Goetz Piano Quintet, Op 16 and Piano Quartet, Op 6
Although overshadowed by the major figures of his day, Hermann Goetz, who died of tuberculosis in 1876 at the age of 35, possessed enough attractive virtues to make the neglect of his Piano Quartet and Piano Quintet hard to understand. True, the influences of Schumann and, more particularly, Brahms (whom Goetz met in 1865) are paramount and yet the writing is characterful enough to make this issue – part of ASV’s enterprising chamber music series – an outstanding contribution to the catalogue.
Opus 16’s dark and austere opening and turbulent Allegro con fuoco mirror Goetz’s encroaching illness, though the gentle and pensive Andante con moto remembers the happier time of Op 6. And so, too, does the central Ländler of the following brusque Allegro moderato, while the intricately developed finale ends with what Malcom MacDonald, in his excllent accompanying essay, calls ‘hard-won optimism’.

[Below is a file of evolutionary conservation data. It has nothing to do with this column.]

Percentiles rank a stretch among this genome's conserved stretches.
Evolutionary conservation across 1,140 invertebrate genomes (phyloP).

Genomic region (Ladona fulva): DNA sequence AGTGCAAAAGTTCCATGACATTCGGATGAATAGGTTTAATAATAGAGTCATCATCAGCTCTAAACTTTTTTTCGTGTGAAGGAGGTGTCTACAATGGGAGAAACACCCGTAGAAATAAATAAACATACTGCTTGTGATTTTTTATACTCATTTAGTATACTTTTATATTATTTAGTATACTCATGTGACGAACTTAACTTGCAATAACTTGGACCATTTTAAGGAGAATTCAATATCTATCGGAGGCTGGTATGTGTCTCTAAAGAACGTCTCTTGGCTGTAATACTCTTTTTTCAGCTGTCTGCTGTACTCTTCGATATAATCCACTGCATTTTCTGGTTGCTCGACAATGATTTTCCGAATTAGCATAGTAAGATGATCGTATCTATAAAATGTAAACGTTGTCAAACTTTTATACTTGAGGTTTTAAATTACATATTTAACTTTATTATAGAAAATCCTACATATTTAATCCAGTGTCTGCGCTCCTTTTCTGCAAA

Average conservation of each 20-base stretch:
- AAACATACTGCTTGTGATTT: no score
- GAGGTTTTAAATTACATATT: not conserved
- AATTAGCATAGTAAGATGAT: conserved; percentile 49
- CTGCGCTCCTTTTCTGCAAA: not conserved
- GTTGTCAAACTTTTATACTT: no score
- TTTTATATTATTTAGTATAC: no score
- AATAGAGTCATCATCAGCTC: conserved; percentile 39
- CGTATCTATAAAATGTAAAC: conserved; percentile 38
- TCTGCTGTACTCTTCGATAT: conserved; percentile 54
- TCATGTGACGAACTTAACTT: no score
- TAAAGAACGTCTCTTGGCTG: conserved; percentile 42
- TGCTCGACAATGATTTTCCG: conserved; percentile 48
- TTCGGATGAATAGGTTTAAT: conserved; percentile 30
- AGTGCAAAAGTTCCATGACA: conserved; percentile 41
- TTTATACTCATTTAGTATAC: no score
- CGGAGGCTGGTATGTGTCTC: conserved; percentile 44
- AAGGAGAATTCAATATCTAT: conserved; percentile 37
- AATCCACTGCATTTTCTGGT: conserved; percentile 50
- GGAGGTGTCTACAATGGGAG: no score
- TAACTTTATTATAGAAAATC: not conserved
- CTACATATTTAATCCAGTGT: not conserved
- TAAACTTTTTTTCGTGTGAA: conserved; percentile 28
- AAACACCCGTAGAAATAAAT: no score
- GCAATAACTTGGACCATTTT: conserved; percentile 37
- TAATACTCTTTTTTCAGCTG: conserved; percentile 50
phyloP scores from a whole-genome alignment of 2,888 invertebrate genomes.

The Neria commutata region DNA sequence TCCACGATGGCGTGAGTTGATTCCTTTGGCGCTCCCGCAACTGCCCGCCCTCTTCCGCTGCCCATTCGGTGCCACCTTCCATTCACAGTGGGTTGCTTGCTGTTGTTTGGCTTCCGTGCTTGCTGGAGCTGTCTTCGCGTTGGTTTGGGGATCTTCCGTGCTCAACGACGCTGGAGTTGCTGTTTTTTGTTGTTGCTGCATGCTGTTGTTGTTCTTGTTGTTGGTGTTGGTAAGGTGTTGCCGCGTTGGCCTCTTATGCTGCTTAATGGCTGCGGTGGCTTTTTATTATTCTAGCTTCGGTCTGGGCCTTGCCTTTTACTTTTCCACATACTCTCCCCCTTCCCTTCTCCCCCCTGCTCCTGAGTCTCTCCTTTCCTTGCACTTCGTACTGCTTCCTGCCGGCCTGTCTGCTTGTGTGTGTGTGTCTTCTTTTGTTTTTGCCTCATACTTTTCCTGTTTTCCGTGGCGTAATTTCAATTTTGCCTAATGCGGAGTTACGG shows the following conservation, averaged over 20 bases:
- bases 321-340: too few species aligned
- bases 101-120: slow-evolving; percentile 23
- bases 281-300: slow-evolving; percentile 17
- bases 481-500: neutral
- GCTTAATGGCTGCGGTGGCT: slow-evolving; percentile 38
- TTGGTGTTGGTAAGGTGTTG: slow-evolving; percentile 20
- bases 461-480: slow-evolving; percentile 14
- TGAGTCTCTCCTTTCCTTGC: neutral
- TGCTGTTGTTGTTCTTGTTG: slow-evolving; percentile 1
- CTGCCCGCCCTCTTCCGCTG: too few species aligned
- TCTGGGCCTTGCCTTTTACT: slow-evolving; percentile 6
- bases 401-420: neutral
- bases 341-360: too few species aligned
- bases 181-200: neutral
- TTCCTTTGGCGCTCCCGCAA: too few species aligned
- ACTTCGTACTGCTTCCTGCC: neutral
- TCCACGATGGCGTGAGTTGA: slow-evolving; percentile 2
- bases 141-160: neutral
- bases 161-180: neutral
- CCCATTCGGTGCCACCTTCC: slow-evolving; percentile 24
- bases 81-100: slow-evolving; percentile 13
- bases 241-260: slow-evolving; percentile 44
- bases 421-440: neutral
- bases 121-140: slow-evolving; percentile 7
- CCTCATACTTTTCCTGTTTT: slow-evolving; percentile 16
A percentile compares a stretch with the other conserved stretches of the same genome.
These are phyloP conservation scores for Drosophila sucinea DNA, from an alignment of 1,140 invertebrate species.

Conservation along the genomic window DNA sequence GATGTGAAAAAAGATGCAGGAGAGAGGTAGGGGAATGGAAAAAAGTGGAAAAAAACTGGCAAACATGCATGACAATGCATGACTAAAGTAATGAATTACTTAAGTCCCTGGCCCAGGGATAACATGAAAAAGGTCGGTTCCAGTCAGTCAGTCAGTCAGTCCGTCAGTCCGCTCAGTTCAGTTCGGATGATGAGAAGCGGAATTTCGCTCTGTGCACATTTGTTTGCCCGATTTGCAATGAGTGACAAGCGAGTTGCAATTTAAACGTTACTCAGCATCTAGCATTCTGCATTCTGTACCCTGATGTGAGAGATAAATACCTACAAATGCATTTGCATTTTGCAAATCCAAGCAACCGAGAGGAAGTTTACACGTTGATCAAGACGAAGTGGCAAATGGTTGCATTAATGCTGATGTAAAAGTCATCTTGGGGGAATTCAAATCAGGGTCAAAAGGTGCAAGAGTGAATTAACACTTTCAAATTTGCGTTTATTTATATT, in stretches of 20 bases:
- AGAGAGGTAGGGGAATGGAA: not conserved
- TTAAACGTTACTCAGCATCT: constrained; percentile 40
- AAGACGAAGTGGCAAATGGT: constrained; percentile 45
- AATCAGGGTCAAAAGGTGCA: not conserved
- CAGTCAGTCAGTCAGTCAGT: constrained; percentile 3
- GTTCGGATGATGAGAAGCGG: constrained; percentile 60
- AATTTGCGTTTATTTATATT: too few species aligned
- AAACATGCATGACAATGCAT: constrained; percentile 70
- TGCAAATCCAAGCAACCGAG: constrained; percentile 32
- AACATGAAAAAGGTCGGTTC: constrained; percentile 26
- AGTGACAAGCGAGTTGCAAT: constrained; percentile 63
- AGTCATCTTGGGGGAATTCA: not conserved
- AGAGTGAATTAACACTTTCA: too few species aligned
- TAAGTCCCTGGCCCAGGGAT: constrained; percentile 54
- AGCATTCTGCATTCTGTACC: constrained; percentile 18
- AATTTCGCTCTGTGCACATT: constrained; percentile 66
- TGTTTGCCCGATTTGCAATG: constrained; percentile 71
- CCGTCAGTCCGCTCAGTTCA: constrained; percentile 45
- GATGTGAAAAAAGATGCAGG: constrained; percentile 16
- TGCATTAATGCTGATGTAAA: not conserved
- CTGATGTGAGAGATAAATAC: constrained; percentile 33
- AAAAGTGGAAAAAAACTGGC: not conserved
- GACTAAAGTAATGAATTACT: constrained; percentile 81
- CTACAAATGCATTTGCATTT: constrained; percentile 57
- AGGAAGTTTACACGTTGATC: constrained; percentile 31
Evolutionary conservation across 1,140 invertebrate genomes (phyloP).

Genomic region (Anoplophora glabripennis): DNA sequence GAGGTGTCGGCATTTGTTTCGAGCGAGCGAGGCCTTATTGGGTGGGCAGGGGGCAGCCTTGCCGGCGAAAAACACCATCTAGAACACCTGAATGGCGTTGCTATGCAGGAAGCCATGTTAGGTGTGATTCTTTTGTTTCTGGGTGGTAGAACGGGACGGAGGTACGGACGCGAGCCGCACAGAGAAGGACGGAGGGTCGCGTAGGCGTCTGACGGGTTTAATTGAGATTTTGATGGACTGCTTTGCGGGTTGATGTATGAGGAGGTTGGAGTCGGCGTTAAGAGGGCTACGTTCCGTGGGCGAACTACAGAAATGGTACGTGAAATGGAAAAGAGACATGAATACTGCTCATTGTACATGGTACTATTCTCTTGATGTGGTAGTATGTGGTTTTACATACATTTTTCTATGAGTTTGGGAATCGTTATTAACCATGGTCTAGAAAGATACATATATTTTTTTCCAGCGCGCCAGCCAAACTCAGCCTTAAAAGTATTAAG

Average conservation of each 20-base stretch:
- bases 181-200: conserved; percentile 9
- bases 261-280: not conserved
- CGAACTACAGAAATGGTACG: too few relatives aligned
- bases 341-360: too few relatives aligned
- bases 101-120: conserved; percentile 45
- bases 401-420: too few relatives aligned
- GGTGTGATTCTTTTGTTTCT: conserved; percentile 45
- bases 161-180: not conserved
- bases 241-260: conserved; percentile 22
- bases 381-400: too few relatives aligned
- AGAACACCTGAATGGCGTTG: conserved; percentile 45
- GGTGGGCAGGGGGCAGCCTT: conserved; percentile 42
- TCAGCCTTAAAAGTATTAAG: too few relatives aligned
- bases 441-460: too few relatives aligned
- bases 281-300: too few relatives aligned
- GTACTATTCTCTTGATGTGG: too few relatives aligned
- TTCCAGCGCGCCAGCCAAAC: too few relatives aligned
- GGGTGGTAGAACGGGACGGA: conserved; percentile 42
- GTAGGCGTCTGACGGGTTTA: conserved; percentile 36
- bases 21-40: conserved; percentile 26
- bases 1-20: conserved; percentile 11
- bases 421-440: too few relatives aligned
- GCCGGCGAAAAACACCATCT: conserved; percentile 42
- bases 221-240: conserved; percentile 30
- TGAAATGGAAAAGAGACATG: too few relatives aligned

Op 6 is much more open-hearted and less romantically ambivalent in style. And whether in the variations of the second movement – ‘beautifully melodious’ (Macdonald again) – in the Scherzo’s scotch-snap rhythms or in the good humoured E major conclusion to the finale, you are left in no doubt concerning Goetz’s ‘melodic gift, formal mastery and excellent command of his craft’.
ASV’s recording is finely balanced, particularly in the Quintet’s unusual combination of violin, viola, cello, piano and double bass, and the performances are as elegant as they are strongly committed.